The Smart Survival Guide to Covering Conflict

“Covering the story also meant living the story,” said Namini Wijedasa, Assistant Editor at The Sunday Times in Sri Lanka. Wijedasa, who reported on the ending of Sri Lanka’s brutal civil war, described her experience and shared tips at an Uncovering Asia 2018 session on covering conflict. 

Her biggest tip? Stay alive. Wijedasa’s fellow journalists faced arrest, abduction, assault and murder for openly reporting on war crimes. Her coverage of clashes between Sri Lanka’s military and the rebel group Liberation Tigers of Tamil Eelam appeared on The Economist, but without a byline very few people knew that. The war ended in 2009, and her identity was only revealed in 2015.

“Use backing from the journalistic community,” urges Wijedasa, adding that passing information to foreign journalists could sometimes be prudent.

Co-panelist Maria Abi-Habib, South Asia correspondent for The New York Times, reported from Afghanistan and the Middle East during Arab Spring. Her advice in conflict zones: Be a good guest. The locals are usually the ones helping reporters navigate high-tension areas and providing them with substantial accounts of the events. Leaving something for people helping you get your story — be it a helmet or some food— is thoughtful.

Reporting on conflict is really hard, but doing investigations in a conflict zone takes it to another level, said session moderator Maria Teresa Ronderos, director of Open Society Foundation in London and a Colombian journalist.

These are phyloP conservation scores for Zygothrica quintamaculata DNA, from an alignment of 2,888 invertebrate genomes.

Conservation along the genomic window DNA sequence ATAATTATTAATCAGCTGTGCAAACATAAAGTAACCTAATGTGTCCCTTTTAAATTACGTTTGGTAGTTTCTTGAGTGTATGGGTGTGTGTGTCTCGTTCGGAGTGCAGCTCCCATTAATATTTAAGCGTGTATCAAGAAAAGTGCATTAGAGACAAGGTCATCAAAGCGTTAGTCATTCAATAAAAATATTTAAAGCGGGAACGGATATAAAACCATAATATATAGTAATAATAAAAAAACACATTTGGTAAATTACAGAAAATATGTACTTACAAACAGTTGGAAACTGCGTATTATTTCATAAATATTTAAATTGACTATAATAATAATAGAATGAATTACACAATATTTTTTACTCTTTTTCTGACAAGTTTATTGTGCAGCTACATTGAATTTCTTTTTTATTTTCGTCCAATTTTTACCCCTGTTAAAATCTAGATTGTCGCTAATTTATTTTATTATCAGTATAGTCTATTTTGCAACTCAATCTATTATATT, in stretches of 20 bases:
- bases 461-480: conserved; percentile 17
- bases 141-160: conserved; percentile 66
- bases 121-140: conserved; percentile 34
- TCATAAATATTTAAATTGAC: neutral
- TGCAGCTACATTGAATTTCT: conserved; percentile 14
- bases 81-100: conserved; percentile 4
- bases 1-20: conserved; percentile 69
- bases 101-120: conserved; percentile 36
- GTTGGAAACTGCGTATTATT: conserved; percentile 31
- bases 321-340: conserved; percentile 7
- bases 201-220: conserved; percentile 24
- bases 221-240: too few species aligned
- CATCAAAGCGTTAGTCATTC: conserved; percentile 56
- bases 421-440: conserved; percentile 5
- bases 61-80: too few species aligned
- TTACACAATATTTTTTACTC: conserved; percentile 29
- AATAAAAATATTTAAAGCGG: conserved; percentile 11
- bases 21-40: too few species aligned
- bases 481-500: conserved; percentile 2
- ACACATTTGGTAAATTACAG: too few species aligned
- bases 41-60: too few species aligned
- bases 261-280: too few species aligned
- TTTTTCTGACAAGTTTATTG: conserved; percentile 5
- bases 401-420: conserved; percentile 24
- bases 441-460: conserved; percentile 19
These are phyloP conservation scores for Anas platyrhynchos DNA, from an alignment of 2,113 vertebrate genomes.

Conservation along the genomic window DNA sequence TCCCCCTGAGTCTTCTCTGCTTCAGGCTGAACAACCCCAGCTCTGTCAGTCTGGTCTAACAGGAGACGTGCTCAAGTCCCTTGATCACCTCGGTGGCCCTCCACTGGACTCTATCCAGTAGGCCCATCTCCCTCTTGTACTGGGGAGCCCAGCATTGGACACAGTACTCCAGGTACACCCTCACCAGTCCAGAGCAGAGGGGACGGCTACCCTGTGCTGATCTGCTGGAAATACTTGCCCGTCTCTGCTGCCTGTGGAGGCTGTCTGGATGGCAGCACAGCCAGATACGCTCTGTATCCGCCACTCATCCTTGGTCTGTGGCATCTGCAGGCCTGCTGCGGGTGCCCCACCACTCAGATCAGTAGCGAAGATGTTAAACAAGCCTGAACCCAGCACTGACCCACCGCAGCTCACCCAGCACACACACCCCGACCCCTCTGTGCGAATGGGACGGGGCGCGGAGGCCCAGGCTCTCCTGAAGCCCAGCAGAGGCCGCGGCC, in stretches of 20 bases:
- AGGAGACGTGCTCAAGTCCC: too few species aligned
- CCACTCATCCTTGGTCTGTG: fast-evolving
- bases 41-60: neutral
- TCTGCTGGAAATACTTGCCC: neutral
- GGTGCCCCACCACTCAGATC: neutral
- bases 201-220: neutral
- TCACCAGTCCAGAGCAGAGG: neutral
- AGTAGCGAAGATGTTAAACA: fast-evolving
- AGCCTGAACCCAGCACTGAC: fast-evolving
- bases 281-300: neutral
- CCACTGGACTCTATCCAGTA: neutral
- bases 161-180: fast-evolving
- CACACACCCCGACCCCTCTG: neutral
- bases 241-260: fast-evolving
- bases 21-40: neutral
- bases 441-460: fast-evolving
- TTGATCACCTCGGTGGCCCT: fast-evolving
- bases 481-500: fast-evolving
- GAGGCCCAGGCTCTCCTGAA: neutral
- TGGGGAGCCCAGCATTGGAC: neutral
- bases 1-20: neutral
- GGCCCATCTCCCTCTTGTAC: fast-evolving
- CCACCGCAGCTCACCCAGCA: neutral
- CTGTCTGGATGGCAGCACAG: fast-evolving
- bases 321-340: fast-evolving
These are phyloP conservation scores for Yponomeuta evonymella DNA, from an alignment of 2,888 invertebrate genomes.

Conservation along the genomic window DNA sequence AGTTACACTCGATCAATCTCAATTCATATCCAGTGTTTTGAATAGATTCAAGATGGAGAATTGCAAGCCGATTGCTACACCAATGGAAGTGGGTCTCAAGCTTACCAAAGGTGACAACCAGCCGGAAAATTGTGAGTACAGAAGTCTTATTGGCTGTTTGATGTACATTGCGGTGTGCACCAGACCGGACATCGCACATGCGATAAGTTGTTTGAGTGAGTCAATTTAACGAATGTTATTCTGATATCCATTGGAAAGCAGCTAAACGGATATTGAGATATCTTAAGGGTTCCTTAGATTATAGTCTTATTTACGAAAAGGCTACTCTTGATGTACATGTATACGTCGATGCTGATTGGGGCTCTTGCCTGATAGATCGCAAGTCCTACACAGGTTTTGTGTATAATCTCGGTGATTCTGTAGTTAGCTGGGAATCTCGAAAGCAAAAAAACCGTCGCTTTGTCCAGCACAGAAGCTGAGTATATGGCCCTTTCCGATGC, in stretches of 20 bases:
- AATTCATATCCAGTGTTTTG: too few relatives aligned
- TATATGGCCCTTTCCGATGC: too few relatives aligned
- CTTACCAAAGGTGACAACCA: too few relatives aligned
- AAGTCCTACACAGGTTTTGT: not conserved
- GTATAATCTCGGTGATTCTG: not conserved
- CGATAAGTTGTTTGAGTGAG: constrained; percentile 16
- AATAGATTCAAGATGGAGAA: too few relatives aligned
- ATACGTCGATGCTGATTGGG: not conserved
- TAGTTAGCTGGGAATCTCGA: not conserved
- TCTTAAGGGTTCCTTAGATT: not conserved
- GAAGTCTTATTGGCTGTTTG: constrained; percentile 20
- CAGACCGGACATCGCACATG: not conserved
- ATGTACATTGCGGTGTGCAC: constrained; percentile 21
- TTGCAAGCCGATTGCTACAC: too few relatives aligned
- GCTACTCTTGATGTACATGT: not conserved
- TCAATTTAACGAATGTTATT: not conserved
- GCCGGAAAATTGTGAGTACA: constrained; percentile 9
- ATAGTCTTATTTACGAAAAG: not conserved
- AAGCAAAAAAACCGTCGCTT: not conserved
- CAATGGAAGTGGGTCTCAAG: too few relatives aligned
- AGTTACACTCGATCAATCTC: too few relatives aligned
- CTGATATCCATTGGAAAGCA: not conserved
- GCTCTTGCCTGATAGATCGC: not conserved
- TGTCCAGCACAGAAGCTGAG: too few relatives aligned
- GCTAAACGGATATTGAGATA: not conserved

“Work smart, not hard,” said Wijedasa, addressing Ronderos’s point. She suggests taking advantage of organized trips to the area; and to be attentive to detail rather than trying to collect as much information as possible. It’s also helpful to have a focus, for example recruitment of child soldiers.

“Meet as many people as possible,” said Abi-Habib. Accounts from lower-level soldiers or militants will provide more layers to the story than the government’s statement. And protect against burnout. Abi-Habib has learned that people might begin to disregard useful information as the conflict becomes part of their everyday life.

All the panelists admitted to being personally impacted by the wars they’ve covered. Conflict reporters are well-advised to implement self-care strategies, not only to protect themselves, but to ensure their reporting is not affected. 


Check out Namini Wijedasa’s tipsheet here.

Kornelija Ukolovaitė is a student at Minerva Schools at KGI, and is currently based in Seoul. She completed an internship with the investigative unit at Lithuania’s 15min, and is a freelance researcher at the Organized Crime and Corruption Reporting Project (OCCRP).

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